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    The last decades of neuroscience research have produced immense progress in the methods available to understand brain structure and function. Social, cognitive, clinical, affective, economic, communication, and developmental neurosciences have begun to map the relationships between neuro-psychological processes and behavioral outcomes, yielding a new understanding of human behavior and promising interventions. However, a limitation of this fast moving research is that most findings are based on small samples of convenience. Furthermore, our understanding of individual differences may be distorted by unrepresentative samples, undermining findings regarding brain–behavior mechanisms. These limitations are issues that social demographers, epidemiologists, and other population scientists have tackled, with solutions that can be applied to neuroscience. By contrast, nearly all social science disciplines, including social demography, sociology, political science, economics, communication science, and psychology, make assumptions about processes that involve the brain, but have incorporated neural measures to differing, and often limited, degrees; many still treat the brain as a black box. In this article, we describe and promote a perspective—population neuroscience—that leverages interdisciplinary expertise to (i) emphasize the importance of sampling to more clearly define the relevant populations and sampling strategies needed when using neuroscience methods to address such questions; and (ii) deepen understanding of mechanisms within population science by providing insight regarding underlying neural mechanisms. Doing so will increase our confidence in the generalizability of the findings. We provide examples to illustrate the population neuroscience approach for specific types of research questions and discuss the potential for theoretical and applied advances from this approach across areas.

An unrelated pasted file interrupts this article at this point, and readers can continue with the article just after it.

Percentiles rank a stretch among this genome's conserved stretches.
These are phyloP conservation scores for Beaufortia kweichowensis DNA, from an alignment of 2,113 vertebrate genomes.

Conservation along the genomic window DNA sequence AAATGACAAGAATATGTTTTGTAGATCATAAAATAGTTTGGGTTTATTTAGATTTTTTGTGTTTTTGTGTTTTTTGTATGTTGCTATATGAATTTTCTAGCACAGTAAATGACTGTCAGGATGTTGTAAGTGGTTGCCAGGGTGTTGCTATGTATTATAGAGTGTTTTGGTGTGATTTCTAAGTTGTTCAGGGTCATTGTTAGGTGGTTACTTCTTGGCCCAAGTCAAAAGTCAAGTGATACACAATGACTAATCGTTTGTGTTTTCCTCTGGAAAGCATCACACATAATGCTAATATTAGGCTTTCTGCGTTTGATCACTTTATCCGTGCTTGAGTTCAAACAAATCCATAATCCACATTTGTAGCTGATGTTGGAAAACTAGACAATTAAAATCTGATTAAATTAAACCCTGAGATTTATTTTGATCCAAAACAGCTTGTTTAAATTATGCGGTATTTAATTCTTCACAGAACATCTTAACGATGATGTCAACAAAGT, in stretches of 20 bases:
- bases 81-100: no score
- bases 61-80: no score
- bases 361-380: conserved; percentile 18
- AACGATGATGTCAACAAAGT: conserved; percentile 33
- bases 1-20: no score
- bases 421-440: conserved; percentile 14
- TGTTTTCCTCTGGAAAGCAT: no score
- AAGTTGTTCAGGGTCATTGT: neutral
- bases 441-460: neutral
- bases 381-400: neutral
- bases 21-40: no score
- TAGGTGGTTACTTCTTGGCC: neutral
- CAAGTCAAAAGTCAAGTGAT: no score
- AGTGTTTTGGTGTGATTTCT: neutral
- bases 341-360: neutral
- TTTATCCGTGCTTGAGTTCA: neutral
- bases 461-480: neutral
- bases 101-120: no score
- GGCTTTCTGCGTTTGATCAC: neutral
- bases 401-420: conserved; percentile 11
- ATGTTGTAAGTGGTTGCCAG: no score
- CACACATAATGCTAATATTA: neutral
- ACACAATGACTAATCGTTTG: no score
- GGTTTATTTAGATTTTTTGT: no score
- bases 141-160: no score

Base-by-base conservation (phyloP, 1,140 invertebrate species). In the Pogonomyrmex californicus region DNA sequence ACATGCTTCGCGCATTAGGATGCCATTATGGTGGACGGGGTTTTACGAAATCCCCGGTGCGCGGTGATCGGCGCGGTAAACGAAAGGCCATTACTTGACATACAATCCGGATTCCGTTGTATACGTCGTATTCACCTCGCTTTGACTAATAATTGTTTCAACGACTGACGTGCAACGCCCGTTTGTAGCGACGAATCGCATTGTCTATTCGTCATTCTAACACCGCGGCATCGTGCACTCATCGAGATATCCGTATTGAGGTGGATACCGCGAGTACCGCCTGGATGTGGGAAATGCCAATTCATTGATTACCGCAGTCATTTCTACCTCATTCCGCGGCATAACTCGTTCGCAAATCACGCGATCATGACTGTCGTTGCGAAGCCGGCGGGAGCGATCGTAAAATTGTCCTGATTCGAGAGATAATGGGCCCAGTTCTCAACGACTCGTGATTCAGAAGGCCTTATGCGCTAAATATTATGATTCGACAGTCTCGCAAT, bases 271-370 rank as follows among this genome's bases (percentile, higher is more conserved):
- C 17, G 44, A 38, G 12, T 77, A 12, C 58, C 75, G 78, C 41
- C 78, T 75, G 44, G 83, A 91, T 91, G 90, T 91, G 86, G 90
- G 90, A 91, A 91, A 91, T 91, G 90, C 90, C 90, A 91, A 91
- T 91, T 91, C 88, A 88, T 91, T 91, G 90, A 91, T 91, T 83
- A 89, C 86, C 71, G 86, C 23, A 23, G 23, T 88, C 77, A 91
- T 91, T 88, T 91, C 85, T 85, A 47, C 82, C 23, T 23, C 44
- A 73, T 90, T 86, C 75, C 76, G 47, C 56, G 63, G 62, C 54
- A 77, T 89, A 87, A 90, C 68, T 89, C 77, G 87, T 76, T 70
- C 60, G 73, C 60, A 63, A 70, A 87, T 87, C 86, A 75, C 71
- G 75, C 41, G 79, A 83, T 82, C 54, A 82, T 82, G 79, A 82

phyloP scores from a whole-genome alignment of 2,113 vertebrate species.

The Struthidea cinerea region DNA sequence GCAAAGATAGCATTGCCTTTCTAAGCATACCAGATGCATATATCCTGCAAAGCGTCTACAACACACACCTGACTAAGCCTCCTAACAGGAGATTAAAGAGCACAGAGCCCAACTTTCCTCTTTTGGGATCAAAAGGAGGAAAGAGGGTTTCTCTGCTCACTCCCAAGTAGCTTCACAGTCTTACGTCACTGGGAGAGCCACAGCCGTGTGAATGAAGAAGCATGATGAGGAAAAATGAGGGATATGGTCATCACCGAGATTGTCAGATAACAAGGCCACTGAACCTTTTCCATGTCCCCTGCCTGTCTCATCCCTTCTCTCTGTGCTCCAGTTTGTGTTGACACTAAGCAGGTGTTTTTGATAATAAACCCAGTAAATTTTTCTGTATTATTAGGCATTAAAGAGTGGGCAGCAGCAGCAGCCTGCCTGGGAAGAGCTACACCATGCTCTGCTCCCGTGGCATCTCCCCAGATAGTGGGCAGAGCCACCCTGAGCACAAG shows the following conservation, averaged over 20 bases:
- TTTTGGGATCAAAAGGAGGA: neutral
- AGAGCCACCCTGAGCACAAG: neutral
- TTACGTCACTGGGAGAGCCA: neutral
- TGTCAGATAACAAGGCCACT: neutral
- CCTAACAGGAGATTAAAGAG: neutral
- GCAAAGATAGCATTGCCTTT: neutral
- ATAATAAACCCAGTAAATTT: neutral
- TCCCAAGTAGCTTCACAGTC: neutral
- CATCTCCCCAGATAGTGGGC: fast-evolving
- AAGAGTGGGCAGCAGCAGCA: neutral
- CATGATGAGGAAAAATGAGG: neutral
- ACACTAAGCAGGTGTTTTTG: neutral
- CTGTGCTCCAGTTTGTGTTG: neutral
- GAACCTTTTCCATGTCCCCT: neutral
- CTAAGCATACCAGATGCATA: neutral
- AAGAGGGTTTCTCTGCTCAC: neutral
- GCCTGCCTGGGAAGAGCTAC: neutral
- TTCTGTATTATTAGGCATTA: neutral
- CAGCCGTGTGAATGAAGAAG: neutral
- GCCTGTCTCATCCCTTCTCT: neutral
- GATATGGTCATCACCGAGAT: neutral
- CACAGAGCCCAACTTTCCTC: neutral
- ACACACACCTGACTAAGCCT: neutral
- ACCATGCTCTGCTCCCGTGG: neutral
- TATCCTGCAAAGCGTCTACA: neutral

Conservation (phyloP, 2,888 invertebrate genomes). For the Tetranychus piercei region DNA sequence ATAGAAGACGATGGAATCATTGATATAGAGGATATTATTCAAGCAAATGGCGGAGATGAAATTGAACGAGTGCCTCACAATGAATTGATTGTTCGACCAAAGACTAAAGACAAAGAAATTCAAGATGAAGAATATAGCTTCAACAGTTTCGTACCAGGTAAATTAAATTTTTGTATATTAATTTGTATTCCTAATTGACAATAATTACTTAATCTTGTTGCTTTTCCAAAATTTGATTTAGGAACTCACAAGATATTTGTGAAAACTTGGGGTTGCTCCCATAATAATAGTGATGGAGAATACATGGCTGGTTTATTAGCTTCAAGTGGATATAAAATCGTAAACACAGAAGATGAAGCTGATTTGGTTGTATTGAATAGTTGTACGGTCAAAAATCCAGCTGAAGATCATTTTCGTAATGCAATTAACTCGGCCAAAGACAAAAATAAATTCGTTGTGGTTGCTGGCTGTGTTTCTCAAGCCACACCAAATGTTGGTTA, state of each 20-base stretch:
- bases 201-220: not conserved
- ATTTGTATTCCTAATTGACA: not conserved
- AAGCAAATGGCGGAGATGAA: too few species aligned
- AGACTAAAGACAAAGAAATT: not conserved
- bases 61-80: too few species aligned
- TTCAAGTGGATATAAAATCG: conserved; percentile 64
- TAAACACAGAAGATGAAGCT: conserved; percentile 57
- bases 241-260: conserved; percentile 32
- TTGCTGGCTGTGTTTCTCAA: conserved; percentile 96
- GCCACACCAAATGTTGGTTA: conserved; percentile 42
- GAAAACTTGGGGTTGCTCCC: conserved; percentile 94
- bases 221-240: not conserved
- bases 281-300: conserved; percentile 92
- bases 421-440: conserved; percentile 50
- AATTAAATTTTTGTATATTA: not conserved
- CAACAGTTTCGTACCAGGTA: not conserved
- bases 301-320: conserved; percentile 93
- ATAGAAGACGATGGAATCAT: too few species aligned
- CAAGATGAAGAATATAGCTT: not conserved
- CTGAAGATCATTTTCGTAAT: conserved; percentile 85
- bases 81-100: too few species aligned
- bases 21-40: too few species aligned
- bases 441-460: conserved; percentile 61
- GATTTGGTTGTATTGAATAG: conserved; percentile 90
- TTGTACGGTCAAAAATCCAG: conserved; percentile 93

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  • Future Research in the Social, Behavioral, and Economic Sciences with the PSID
    National Science Foundation White Paper (2010), with Charles Brown et al.
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    There are extraordinary opportunities to address the next generation of research challenges in the social, behavioral, and economic sciences that build on the Panel Study of Income Dynamics (PSID). First, PSID offers untapped opportunities to examine questions of relevance to our understanding of environmental sustainability. Second, cross-national harmonization of PSID with other national panel surveys will be instrumental for developing and facilitating new research on the effects of policies and institutions. Third, measuring genetic information in PSID will open a wide range of new studies on social and economic behavior and outcomes. Advances in these areas will provide a foundation for future research and for new interdisciplinary collaborations.